The adoption is secure. In Florida, children from foster care are not deemed available for adoption until parental rights are terminated, so there is no chance that a parent can change their minds and terminate the adoption.
Another perk to adopting a child permanently is the financial assistance given to adopting families. Most will likely qualify for financial assistance through a monthly subsidy to help offset the ongoing costs of caring for a child. Healthcare, which can get quite expensive when it comes to children, is also eligible to be covered through Medicaid until the child turns 18 and in some cases 21.
Yet another incentive to adopting is the free college tuition. In welcoming a child into your home through adoption, college is covered to any state university, community college or vocational school in Florida, which makes adopting a teen in need of a home seem more doable.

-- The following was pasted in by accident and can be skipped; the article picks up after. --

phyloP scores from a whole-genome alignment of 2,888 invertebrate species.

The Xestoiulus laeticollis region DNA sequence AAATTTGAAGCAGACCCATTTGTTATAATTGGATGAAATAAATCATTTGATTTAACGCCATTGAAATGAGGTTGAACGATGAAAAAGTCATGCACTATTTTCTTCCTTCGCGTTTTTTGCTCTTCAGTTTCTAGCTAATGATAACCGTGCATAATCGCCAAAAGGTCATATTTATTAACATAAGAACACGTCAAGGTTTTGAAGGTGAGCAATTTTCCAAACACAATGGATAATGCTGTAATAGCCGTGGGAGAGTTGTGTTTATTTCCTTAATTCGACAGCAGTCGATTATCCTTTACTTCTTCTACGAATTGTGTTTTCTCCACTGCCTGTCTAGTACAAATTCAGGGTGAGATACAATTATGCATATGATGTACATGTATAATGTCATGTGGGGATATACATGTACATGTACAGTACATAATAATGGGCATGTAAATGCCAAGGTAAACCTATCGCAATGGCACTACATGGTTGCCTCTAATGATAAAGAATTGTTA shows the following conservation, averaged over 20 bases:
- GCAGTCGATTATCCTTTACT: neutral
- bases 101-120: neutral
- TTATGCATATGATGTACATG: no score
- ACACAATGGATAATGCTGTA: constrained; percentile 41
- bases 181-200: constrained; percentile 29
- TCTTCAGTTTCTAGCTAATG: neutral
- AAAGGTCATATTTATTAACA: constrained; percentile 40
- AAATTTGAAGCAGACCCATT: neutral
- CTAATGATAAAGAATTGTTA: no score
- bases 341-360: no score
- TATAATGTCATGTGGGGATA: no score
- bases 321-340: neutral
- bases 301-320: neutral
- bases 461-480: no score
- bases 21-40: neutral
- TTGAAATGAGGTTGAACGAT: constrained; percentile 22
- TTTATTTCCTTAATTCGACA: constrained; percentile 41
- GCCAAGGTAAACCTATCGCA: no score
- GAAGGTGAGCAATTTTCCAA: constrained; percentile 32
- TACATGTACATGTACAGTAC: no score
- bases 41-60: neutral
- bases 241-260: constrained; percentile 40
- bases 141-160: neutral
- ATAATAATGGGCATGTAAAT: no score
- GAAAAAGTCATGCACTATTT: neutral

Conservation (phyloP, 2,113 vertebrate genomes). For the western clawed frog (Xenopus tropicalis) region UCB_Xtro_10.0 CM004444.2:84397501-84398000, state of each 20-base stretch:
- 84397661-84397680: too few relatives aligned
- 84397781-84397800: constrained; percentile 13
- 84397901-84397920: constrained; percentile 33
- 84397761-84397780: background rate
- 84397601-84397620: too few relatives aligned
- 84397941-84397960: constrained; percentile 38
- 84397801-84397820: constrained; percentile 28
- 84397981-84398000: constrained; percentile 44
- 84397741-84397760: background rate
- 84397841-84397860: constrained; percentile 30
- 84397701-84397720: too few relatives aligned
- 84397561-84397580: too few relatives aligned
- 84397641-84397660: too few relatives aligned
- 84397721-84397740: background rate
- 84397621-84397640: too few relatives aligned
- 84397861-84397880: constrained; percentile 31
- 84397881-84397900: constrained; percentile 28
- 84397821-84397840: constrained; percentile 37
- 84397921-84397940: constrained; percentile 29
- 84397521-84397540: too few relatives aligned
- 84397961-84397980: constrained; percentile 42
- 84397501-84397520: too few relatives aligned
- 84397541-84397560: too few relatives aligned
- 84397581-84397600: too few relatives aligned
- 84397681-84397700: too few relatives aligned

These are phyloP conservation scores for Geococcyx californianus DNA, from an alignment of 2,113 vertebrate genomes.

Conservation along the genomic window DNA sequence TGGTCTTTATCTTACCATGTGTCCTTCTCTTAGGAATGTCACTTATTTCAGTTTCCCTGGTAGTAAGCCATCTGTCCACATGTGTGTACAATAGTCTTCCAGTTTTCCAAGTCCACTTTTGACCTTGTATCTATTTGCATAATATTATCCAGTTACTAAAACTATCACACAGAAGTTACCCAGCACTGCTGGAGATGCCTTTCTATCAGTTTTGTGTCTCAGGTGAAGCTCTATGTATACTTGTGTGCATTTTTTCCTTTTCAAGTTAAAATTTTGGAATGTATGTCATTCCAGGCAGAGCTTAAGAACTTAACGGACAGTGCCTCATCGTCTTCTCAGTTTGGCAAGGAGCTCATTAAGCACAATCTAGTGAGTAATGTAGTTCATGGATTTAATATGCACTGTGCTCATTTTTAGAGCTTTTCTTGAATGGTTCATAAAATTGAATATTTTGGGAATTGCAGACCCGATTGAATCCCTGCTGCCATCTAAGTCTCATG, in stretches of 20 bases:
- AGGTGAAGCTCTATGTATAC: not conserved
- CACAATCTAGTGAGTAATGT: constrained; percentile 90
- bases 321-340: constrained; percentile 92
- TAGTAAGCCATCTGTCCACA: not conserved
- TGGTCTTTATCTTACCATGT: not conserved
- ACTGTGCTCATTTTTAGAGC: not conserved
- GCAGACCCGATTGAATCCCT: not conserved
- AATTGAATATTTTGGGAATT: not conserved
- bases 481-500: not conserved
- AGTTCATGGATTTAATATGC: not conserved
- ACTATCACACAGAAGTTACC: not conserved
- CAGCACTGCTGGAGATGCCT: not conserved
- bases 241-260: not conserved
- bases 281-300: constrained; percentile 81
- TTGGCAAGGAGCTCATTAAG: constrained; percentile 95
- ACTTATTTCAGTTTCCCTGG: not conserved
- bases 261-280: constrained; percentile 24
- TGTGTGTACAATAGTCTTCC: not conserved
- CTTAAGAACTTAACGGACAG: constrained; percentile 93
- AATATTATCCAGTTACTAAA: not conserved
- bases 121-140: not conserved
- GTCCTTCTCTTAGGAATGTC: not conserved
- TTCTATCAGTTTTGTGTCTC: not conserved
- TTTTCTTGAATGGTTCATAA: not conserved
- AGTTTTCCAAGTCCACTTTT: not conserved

Matching a child with a potential family has even become easier. Those looking to adopt can pick a child via website viewings to see if there’s a child they may be interested in. Matching events are even held where prospective families play games with children in need of a home.
“You check out the kids,” said Fayson, “and in the meantime the children are checking you out,” which is a situation that she views as a positive, but also a sad representation of the foster care system. “Imagine going to one of these events, whether it’s fun or not, you’re there to find a family.”